The early moments of this story are engaging and represent the particular innocence of youth and the American dream. The young, attractive couple seems poised for success in the booming post-war economy. Unfortunately, Ben's new job requires much more time than one might expect, and the relationship with Mei Oi grows very tense. In addition, the entire community appears to be watching their every move and waiting for a baby to arrive. When the child is not forthcoming, the elderly men wonder about Ben's abilities in the bedroom. Is the pressure just too much for him to handle? A trip to Washington D.C. provides a brief respite for the couple, but the problems continue to increase upon their return to New York. Meanwhile, Wah Gay continues to pressure his son with his own ideas for a successful relationship. The original innocence looks to disappear completely, and possible infidelity could doom the marriage to a quick ending.

Director Wayne Wang (The Joy Luck Club, Smoke) again brings a refreshing and original tone to the interesting material. Unfortunately, the compelling premise never plays out and instead reverts to typical dramatic events. Although Russell Wong is a bit stiff in the lead role, the acting is generally pretty solid across the cast. The tale flows quickly through its 100-minute running time, but it never moves beyond the level of mildly entertaining material. The plot wavers more towards bland matters and loses some of its earlier attraction. The overall experience is generally worthwhile, but it only partially succeeds in reaching its original promise.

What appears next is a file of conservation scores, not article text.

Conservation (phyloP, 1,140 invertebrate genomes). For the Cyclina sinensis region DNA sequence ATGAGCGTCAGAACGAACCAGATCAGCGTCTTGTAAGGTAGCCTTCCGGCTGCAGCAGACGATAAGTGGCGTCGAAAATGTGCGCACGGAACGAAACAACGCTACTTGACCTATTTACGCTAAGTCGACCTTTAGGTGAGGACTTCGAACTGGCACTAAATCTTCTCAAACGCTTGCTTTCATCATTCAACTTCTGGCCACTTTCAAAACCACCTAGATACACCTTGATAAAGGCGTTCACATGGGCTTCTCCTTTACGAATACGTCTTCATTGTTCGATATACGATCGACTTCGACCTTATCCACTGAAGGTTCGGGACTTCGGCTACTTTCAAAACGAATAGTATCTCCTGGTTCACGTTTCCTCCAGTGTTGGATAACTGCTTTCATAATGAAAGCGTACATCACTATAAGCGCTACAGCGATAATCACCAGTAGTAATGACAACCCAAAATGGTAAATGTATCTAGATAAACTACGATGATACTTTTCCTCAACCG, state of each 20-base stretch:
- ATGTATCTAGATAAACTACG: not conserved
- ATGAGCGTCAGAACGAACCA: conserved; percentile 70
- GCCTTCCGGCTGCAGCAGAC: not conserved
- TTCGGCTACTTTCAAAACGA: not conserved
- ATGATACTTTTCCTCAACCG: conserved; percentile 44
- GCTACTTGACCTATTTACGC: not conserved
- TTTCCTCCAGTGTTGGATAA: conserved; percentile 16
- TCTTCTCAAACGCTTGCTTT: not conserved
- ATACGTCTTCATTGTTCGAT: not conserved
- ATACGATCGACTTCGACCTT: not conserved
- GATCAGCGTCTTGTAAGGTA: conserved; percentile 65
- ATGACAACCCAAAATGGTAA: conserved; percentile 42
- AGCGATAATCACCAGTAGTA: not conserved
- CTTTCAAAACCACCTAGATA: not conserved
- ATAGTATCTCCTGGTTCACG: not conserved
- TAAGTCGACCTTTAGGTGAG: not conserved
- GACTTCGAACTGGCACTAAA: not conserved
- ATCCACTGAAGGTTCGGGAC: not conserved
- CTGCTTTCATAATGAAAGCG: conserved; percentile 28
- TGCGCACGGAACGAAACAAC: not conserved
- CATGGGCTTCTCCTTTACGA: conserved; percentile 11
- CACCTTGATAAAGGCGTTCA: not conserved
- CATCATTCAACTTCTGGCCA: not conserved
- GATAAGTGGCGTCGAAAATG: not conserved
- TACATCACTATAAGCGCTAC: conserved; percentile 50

Rating for Style: B
Rating for Substance: B-

 

Image Transfer

 One
Aspect Ratio1.85:1 - Widescreen
Original Aspect Ratioyes
Anamorphicyes


Image Transfer Review: Eat a Bowl of Tea offers a 1.85:1 anamorphic widescreen transfer that provides an effective viewing experience. The picture deftly conveys the atmosphere of Chinatown in the late '40s, and virtually zero distractions appear on the screen. The amount of grain remains pretty low, and the defects are extremely minor. My only complaint is that the colors could have a bit sharper, and the clarity level could be slightly improved. On an overall scale, however, this transfer provides a solid presentation.